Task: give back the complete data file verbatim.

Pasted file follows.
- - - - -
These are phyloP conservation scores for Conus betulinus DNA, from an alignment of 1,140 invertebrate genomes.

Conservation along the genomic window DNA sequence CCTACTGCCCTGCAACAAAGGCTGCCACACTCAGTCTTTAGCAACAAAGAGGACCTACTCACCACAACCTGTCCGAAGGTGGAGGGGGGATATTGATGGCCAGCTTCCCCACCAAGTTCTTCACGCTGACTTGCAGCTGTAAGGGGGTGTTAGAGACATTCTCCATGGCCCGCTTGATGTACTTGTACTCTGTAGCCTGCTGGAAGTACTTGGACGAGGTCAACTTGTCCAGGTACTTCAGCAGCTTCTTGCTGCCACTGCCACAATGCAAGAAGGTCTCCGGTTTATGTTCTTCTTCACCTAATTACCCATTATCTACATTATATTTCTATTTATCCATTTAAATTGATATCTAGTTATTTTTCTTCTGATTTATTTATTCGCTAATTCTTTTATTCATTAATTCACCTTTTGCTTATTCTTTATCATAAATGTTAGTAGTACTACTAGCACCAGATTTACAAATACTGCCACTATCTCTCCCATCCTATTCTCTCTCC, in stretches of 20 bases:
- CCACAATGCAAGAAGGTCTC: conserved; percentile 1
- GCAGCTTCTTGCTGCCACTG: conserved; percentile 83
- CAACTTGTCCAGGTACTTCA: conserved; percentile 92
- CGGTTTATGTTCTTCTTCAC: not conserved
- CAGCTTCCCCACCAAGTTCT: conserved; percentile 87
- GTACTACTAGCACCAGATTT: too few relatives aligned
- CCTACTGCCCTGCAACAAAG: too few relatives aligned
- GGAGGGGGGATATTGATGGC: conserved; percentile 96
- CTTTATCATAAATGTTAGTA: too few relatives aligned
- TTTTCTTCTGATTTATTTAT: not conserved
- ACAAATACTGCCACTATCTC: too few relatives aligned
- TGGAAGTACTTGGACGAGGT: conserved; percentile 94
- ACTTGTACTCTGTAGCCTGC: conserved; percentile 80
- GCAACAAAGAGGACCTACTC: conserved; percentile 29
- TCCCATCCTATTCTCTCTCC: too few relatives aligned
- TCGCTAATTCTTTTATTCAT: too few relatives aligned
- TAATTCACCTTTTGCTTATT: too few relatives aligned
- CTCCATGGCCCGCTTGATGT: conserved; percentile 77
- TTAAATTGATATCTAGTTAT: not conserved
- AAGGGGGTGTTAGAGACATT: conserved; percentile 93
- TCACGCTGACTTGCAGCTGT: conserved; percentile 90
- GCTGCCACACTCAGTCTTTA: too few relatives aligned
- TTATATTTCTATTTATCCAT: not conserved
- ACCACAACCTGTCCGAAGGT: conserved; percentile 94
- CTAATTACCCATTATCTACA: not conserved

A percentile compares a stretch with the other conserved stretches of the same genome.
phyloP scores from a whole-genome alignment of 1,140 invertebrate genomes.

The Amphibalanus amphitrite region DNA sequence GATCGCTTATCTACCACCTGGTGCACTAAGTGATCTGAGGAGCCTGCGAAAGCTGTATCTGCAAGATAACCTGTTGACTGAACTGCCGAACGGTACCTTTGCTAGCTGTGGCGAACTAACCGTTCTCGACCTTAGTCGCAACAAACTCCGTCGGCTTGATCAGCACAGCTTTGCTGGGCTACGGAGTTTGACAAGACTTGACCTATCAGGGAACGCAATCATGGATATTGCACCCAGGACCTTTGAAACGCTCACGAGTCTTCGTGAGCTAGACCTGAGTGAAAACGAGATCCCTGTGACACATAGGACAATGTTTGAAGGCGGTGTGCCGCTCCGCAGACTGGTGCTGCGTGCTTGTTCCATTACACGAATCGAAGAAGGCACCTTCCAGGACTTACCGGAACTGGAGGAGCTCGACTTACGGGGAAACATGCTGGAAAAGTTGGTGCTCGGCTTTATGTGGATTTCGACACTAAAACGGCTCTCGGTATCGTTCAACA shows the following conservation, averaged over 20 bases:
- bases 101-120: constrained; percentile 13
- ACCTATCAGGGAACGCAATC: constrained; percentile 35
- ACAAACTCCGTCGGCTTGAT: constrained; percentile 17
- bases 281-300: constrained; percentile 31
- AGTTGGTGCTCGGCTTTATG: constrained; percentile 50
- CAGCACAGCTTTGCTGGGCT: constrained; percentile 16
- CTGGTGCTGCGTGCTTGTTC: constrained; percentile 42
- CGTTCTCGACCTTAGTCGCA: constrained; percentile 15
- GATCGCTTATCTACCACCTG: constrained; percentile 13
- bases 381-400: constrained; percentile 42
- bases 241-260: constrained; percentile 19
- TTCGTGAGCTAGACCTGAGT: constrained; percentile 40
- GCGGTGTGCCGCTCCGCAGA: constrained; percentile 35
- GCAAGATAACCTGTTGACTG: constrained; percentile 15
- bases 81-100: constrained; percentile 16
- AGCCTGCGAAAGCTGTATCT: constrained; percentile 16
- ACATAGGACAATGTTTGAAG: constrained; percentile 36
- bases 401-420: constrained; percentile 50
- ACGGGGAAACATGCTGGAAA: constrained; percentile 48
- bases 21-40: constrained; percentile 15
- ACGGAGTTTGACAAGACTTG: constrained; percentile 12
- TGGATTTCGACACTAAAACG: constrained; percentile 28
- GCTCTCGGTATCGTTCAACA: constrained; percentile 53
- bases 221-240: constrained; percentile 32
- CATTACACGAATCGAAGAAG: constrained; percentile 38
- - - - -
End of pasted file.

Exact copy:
These are phyloP conservation scores for Conus betulinus DNA, from an alignment of 1,140 invertebrate genomes.

Conservation along the genomic window DNA sequence CCTACTGCCCTGCAACAAAGGCTGCCACACTCAGTCTTTAGCAACAAAGAGGACCTACTCACCACAACCTGTCCGAAGGTGGAGGGGGGATATTGATGGCCAGCTTCCCCACCAAGTTCTTCACGCTGACTTGCAGCTGTAAGGGGGTGTTAGAGACATTCTCCATGGCCCGCTTGATGTACTTGTACTCTGTAGCCTGCTGGAAGTACTTGGACGAGGTCAACTTGTCCAGGTACTTCAGCAGCTTCTTGCTGCCACTGCCACAATGCAAGAAGGTCTCCGGTTTATGTTCTTCTTCACCTAATTACCCATTATCTACATTATATTTCTATTTATCCATTTAAATTGATATCTAGTTATTTTTCTTCTGATTTATTTATTCGCTAATTCTTTTATTCATTAATTCACCTTTTGCTTATTCTTTATCATAAATGTTAGTAGTACTACTAGCACCAGATTTACAAATACTGCCACTATCTCTCCCATCCTATTCTCTCTCC, in stretches of 20 bases:
- CCACAATGCAAGAAGGTCTC: conserved; percentile 1
- GCAGCTTCTTGCTGCCACTG: conserved; percentile 83
- CAACTTGTCCAGGTACTTCA: conserved; percentile 92
- CGGTTTATGTTCTTCTTCAC: not conserved
- CAGCTTCCCCACCAAGTTCT: conserved; percentile 87
- GTACTACTAGCACCAGATTT: too few relatives aligned
- CCTACTGCCCTGCAACAAAG: too few relatives aligned
- GGAGGGGGGATATTGATGGC: conserved; percentile 96
- CTTTATCATAAATGTTAGTA: too few relatives aligned
- TTTTCTTCTGATTTATTTAT: not conserved
- ACAAATACTGCCACTATCTC: too few relatives aligned
- TGGAAGTACTTGGACGAGGT: conserved; percentile 94
- ACTTGTACTCTGTAGCCTGC: conserved; percentile 80
- GCAACAAAGAGGACCTACTC: conserved; percentile 29
- TCCCATCCTATTCTCTCTCC: too few relatives aligned
- TCGCTAATTCTTTTATTCAT: too few relatives aligned
- TAATTCACCTTTTGCTTATT: too few relatives aligned
- CTCCATGGCCCGCTTGATGT: conserved; percentile 77
- TTAAATTGATATCTAGTTAT: not conserved
- AAGGGGGTGTTAGAGACATT: conserved; percentile 93
- TCACGCTGACTTGCAGCTGT: conserved; percentile 90
- GCTGCCACACTCAGTCTTTA: too few relatives aligned
- TTATATTTCTATTTATCCAT: not conserved
- ACCACAACCTGTCCGAAGGT: conserved; percentile 94
- CTAATTACCCATTATCTACA: not conserved

A percentile compares a stretch with the other conserved stretches of the same genome.
phyloP scores from a whole-genome alignment of 1,140 invertebrate genomes.

The Amphibalanus amphitrite region DNA sequence GATCGCTTATCTACCACCTGGTGCACTAAGTGATCTGAGGAGCCTGCGAAAGCTGTATCTGCAAGATAACCTGTTGACTGAACTGCCGAACGGTACCTTTGCTAGCTGTGGCGAACTAACCGTTCTCGACCTTAGTCGCAACAAACTCCGTCGGCTTGATCAGCACAGCTTTGCTGGGCTACGGAGTTTGACAAGACTTGACCTATCAGGGAACGCAATCATGGATATTGCACCCAGGACCTTTGAAACGCTCACGAGTCTTCGTGAGCTAGACCTGAGTGAAAACGAGATCCCTGTGACACATAGGACAATGTTTGAAGGCGGTGTGCCGCTCCGCAGACTGGTGCTGCGTGCTTGTTCCATTACACGAATCGAAGAAGGCACCTTCCAGGACTTACCGGAACTGGAGGAGCTCGACTTACGGGGAAACATGCTGGAAAAGTTGGTGCTCGGCTTTATGTGGATTTCGACACTAAAACGGCTCTCGGTATCGTTCAACA shows the following conservation, averaged over 20 bases:
- bases 101-120: constrained; percentile 13
- ACCTATCAGGGAACGCAATC: constrained; percentile 35
- ACAAACTCCGTCGGCTTGAT: constrained; percentile 17
- bases 281-300: constrained; percentile 31
- AGTTGGTGCTCGGCTTTATG: constrained; percentile 50
- CAGCACAGCTTTGCTGGGCT: constrained; percentile 16
- CTGGTGCTGCGTGCTTGTTC: constrained; percentile 42
- CGTTCTCGACCTTAGTCGCA: constrained; percentile 15
- GATCGCTTATCTACCACCTG: constrained; percentile 13
- bases 381-400: constrained; percentile 42
- bases 241-260: constrained; percentile 19
- TTCGTGAGCTAGACCTGAGT: constrained; percentile 40
- GCGGTGTGCCGCTCCGCAGA: constrained; percentile 35
- GCAAGATAACCTGTTGACTG: constrained; percentile 15
- bases 81-100: constrained; percentile 16
- AGCCTGCGAAAGCTGTATCT: constrained; percentile 16
- ACATAGGACAATGTTTGAAG: constrained; percentile 36
- bases 401-420: constrained; percentile 50
- ACGGGGAAACATGCTGGAAA: constrained; percentile 48
- bases 21-40: constrained; percentile 15
- ACGGAGTTTGACAAGACTTG: constrained; percentile 12
- TGGATTTCGACACTAAAACG: constrained; percentile 28
- GCTCTCGGTATCGTTCAACA: constrained; percentile 53
- bases 221-240: constrained; percentile 32
- CATTACACGAATCGAAGAAG: constrained; percentile 38